```cong : (f : A → B) (p : x ≡ y) → f x ≡ f y
cong = {!!}
```

We can prove this directly using `J` or via `Id`. (We call it `cong'` to avoid clashing with the library’s version)

Solutions
```Cong : (f : A → B) → Id x y → Id (f x) (f y)
Cong f rfl = rfl

cong' : (f : A → B) (p : x ≡ y) → f x ≡ f y
cong' {x = x} f = J (λ y p → f x ≡ f y) refl

cong'' : (f : A → B) (p : x ≡ y) → f x ≡ f y
cong'' f p = Id→Path (Cong f (Path→Id p))
```

From now on we will just use `cong` from the library, but you can try to continue with your own version. Now using `cong` we can define `leftInv`. Noting that externally `Id→Path rfl` is the same as `refl`, we just need to show that `Id→Path (Path→Id refl) ≡ Id→Path rfl`.

Solution
```leftInv : retract (Path→Id {A} {x} {y}) Id→Path
leftInv = J (λ y p → Id→Path (Path→Id p) ≡ p) (cong (λ p → Id→Path p) Path→IdRefl)
```

Concluding that the two types are isomorphic is a good reason to accept them as “the same” in the sense that if two spaces are isomorphic then they share the same properties, because isomorphism should interact nicely with other constructions. We expand upon this point in Part 3 - Univalence.

## Part 2 - Properties of the Path Space

In Fundamental Group of the Circle we assume a couple of results about the path space, which we list here :

• The basics : We can make `sym` (the analogue of `Sym`) and composition of paths (called `_∙_`); we can show that paths also satisfy groupoid laws.

• We have already made `cong` in the previous part (in Hint 6).

• The function `pathToFun` which takes a path between spaces and converts it to a function between the spaces, following points along the path of spaces.

• The function `endPt` which follows a path along a bundle.

Some of these properties are what Homotopy Type theorists believe to be the absolute minimal necessary philosophical foundations for considering paths to be a good notion of equality :

• `refl`, `sym` and `_∙_` give us that it is an equivalence relation

• `cong` tells us that any function respects equality.

• `endPt` and `pathToFun` approximately say that any predicate / family / bundle `B : A → Type` respects equality.

### The Basics

The direct proof of these are a good exercise on `J`, or can be accomplished by porting over results from the identity type using `Path→Id` and `Id→Path`. We won’t go through each proof, but it is worth noting that since equalities tend to be non-external, a little more work is required. To see solutions for this, please see `0Trinitarianism/Quest4Solutions.agda`.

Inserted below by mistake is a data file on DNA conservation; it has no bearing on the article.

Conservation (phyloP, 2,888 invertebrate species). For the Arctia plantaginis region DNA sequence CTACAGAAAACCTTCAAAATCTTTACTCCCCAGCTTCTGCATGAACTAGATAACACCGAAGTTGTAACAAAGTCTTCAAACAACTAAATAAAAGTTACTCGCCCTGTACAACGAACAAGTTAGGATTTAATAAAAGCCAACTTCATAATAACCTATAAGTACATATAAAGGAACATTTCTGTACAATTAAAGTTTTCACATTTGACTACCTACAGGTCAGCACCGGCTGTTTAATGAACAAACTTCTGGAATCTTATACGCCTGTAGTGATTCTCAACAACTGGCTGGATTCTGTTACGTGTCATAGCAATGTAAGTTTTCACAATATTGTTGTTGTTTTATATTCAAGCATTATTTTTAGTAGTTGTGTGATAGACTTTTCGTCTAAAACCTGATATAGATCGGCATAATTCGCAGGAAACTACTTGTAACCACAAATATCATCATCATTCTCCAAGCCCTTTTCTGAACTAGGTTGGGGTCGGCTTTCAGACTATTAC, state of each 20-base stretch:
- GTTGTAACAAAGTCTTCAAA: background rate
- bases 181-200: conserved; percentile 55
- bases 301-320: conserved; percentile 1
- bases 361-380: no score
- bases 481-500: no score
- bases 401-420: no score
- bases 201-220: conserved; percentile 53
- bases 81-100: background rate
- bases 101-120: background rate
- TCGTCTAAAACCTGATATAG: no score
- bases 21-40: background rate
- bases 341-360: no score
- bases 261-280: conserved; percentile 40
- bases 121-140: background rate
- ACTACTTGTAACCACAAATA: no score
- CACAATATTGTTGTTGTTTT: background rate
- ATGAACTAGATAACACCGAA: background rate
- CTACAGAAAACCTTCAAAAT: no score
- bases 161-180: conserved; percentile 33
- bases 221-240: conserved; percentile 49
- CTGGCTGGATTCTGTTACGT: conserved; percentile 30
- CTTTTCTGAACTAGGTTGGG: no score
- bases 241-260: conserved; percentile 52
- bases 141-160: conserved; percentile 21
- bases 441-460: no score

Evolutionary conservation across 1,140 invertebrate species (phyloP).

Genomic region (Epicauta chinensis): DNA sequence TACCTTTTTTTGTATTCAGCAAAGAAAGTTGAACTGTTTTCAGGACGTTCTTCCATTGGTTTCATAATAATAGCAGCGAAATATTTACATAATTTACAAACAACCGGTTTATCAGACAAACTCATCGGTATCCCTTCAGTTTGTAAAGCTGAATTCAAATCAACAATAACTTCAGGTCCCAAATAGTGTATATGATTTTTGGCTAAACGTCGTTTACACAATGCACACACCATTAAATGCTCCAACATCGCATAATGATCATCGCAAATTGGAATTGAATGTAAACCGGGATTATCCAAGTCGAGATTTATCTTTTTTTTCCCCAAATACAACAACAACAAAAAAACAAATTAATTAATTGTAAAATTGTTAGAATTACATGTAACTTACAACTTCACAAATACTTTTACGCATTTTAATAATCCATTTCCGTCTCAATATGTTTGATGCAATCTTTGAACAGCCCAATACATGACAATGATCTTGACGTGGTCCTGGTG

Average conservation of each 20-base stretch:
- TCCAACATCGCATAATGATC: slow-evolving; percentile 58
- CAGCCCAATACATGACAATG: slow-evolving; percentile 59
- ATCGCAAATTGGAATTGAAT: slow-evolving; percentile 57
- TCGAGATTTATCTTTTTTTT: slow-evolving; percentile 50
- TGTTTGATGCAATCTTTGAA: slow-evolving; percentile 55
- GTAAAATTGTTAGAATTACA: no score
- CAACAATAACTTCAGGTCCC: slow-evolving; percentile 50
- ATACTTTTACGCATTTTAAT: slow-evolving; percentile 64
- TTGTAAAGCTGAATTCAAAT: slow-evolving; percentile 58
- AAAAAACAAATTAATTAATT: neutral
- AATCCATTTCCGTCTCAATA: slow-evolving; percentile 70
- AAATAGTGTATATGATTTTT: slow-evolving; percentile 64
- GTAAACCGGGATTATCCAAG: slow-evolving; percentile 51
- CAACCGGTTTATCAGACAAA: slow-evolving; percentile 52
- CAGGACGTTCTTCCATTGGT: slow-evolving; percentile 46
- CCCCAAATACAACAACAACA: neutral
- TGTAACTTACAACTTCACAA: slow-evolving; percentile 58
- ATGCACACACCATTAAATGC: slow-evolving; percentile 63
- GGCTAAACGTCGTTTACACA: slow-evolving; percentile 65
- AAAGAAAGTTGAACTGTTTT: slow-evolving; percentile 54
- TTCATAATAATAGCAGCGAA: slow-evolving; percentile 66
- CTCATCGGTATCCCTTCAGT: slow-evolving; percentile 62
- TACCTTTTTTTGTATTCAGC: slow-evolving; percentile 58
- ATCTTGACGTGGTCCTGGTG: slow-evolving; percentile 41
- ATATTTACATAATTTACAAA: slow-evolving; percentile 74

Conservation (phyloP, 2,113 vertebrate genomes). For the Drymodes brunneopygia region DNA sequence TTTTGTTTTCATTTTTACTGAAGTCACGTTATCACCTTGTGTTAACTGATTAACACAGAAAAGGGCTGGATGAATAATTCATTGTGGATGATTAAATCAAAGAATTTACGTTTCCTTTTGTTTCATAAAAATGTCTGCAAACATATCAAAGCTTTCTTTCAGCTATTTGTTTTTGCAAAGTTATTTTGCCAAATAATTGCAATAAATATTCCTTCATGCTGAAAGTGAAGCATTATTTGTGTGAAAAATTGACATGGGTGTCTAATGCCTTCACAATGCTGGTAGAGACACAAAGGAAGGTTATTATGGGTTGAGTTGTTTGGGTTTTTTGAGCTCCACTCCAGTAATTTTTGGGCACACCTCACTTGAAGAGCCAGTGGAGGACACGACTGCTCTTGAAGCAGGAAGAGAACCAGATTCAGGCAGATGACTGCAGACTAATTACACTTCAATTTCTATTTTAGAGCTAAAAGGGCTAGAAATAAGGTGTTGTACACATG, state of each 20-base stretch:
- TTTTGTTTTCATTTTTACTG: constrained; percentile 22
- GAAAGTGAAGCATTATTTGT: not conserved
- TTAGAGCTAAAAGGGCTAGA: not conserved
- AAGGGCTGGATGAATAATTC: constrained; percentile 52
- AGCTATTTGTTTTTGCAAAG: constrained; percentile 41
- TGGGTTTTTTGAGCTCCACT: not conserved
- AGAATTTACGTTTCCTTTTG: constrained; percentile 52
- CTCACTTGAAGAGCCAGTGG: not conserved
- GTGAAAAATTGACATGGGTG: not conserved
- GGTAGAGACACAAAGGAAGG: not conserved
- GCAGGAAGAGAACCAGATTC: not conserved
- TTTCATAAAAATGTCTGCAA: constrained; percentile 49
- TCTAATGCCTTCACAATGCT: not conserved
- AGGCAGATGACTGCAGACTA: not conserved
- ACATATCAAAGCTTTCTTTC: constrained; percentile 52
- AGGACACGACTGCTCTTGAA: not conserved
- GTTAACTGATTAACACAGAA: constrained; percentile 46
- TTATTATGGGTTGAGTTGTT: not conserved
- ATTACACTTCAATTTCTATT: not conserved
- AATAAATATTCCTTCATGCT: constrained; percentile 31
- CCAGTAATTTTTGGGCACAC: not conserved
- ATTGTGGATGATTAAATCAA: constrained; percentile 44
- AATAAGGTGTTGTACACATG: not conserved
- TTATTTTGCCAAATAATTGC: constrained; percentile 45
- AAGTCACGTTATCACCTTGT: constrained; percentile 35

### Chains of Equalities

Something that will help organizing the above proofs and work later on is a notation for composition that suggests a “chain of equalities”. Let’s say that we want to show that `a + (b + c) ≡ c + (a + b)` for naturals `a b c : ℕ`. Then classically one might write

```  a + (b + c)
≡ by associativity
(a + b) + c
≡ by commutativity
c + (a + b)
```

In `agda` we would have both proofs of associativity and commutativity. Let’s call them `ha` and `hc` (in practice they would probably be something like `+assoc a b c` and `+comm (a + b) c`). Then using some cleverly defined notation, we can write in `agda`

```example : (a b c : ℕ) → a + (b + c) ≡ c + (a + b)
example a b c =
a + (b + c)
≡⟨ ha ⟩
(a + b) + c
≡⟨ hc ⟩
c + (a + b)
∎
```

One you define `_∙_` for composition of paths, you can get access to this notation by including the following code. Try figuring out why it works.

```_≡⟨_⟩_ : (x : A) → x ≡ y → y ≡ z → x ≡ z -- input \< and \>
_ ≡⟨ x≡y ⟩ y≡z = x≡y ∙ y≡z

_∎ : (x : A) → x ≡ x -- input \qed
_ ∎ = refl

infixr 30 _∙_
infix  3 _∎
infixr 2 _≡⟨_⟩_
```

All of this is included in the solutions file.

### `pathToFun`

The function `pathToFun` (originally called `transport` in the `cubical library`) has the following interpretations :

• If two propositions are equal then one implies the other.

• If two constructions can be identified then we can transport recipes of `A` over to recipes of `B`

• If two spaces look the same / if there is a path between spaces in the space of spaces then we can map one to the other (it turns out that we can make `pathToFun` always give us an isomorphism).

Try formalizing and defining `pathToFun` in `0Trinitarianism/Quest4.agda`.

The Statement
```pathToFun : A ≡ B → A → B
```

Hint 0

Use `J` to reduce this to finding a map `A → A`, and choose the identity map.

Solution
```id : A → A
id x = x

pathToFun : A ≡ B → A → B
pathToFun {A} = J (λ B p → (A → B)) id
```

Show that `pathToFun` sends `refl` to the identity map.

The Statement
```pathToFunRefl : pathToFun (refl {x = A}) ≡ id
pathToFunRefl = {!!}
```

Solutions

Since the only thing we know about `J` is how it computes on `refl`, we apply that :

```pathToFunRefl : pathToFun (refl {x = A}) ≡ id
pathToFunRefl {A} = JRefl (λ B p → (A → B)) id